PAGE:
Tiny Digital Predistortion Receiver Integrates RF, Filter and ADC

The power amplifier (PA) consumes more electrical power than any other block in a cellular basestation and is therefore a significant factor in the operating expense for the service provider. Complex digital modulation requires extremely high linearity from the PA, so it must be driven well below saturation where it is most efficient. To improve PA efficiency, designers use digital techniques to reduce the crest factor and improve PA linearity, allowing it to run closer to saturation. Digital predistortion (DPD) has emerged as the preferred method of PA linearization. A great deal of focus is paid to the DPD algorithm but another critical element is the RF feedback receiver.

DPD Receiver Requirements

The DPD receiver converts the PA output from RF back to digital as part of a feedback loop (see Figure 1). Key design requirements are the input frequency range and power level, the intermediate frequency and the bandwidth to be digitized. Some of these are derived directly from the PA specifications and some are optimized at design time.

Figure 1. Digital predistortion signal chain.

The baseband transmit signal is upconverted to the carrier frequency and is defined in frequency by the air interface standard: WCDMA, TD-SCDMA, CDMA2000, LTE, etc. Since the purpose of the DPD loop is to measure the PA transfer function, it is not necessary to separate the carriers or demodulate the digital data. PA nonlinearity produces odd order intermodulation products which constitute spectral regrowth in the adjacent and alternate channels. Third-order products appear within a range of three times the bandwidth of the desired channel (see Figure 2). Likewise, fifth-order products appear within a range of five times the bandwidth and seventh-order products within seven times the bandwidth. Therefore, the DPD receiver must acquire a multiple of the transmit bandwidth equivalent to the order of the intermodulation products being linearized.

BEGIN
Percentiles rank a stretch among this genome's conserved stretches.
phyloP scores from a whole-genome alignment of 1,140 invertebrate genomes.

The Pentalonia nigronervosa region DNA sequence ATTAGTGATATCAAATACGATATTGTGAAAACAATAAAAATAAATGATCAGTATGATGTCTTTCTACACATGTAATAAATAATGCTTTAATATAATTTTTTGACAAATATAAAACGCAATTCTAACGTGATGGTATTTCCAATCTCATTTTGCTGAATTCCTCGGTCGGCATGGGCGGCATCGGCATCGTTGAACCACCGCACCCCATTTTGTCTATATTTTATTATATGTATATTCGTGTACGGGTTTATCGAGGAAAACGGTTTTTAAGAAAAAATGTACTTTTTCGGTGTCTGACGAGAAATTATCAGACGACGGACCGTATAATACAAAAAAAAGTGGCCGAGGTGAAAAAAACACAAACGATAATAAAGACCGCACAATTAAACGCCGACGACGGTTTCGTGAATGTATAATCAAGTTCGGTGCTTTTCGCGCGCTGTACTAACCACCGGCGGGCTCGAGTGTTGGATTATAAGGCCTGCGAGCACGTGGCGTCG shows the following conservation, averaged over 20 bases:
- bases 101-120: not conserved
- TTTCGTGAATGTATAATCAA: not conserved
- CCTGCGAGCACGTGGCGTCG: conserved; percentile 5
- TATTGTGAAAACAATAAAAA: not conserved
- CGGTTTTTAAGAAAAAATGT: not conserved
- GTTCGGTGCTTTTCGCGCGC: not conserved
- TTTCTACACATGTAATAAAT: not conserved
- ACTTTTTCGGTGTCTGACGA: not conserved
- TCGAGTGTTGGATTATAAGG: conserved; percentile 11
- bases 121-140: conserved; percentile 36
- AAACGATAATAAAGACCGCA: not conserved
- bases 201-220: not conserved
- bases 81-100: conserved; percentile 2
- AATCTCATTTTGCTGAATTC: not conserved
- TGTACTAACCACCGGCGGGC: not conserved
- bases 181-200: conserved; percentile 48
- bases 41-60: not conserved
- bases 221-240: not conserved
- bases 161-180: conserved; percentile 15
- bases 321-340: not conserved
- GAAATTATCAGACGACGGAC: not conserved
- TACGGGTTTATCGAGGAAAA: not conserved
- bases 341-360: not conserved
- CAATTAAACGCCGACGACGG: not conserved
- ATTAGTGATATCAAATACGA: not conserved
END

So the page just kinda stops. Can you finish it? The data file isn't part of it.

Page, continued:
Figure 2. Intermodulation products.

The trend in current development is to mix the desired channel to an intermediate frequency (IF) and capture the full bandwidth of all the intermodulation products. The exact IF is chosen to ease filtering and avoid other frequencies that are already fixed based on specification requirements. The sample rate is similarly chosen as a multiple of the digital modulation chip rate, for example, 3.84MHz in WCDMA. Finally, the Nyquist theorem dictates that the sample rate must be at least twice the sampled bandwidth. Although many configurations are acceptable, one that meets these constraints is an IF of 184.32MHz, an ADC sample rate of 245.76MHz and a bandwidth of 122.88MHz.

In the case of a 20W PA, the average output power is 43dBm. The peak to average ratio (PAR) is about 15dBm. To set the average input power to the mixer of the receive chain at −15dBm, the combination of the coupler and attenuator insertion loss needs to be 58dB (refer to Figure 1). The in-band noise of the PA is specified by the WCDMA standard at a maximum of −13dBm/MHz (−73dBm/Hz). Therefore, the combination of the coupler and attenuation (−58dB) and the PA noise limit (−13dBm/MHz) yields a receiver sensitivity level that must be below −71dBm/MHz (−131dBm/Hz). For sufficient margin, a number at least 6dB to 10dB better than this is desirable. This sets the frequency plan, power level and sensitivity requirements for the DPD receiver.

Integrated DPD Receiver

Once the system requirements are defined, the task turns to the circuit implementation using a mixer, IF amplifier, ADC, passive filtering, matching networks and supply bypassing. While calculations and simulations are helpful, there is no substitute for evaluation of real hardware, which generally leads to multiple printed circuit board (PCB) iterations. However, a new class of integrated receivers based on Analog Devices' μModule® packaging technology greatly simplifies this task. The LTM9003 digital predistortion μModule receiver is a fully integrated DPD receiver—essentially RF-to-bits in a single device.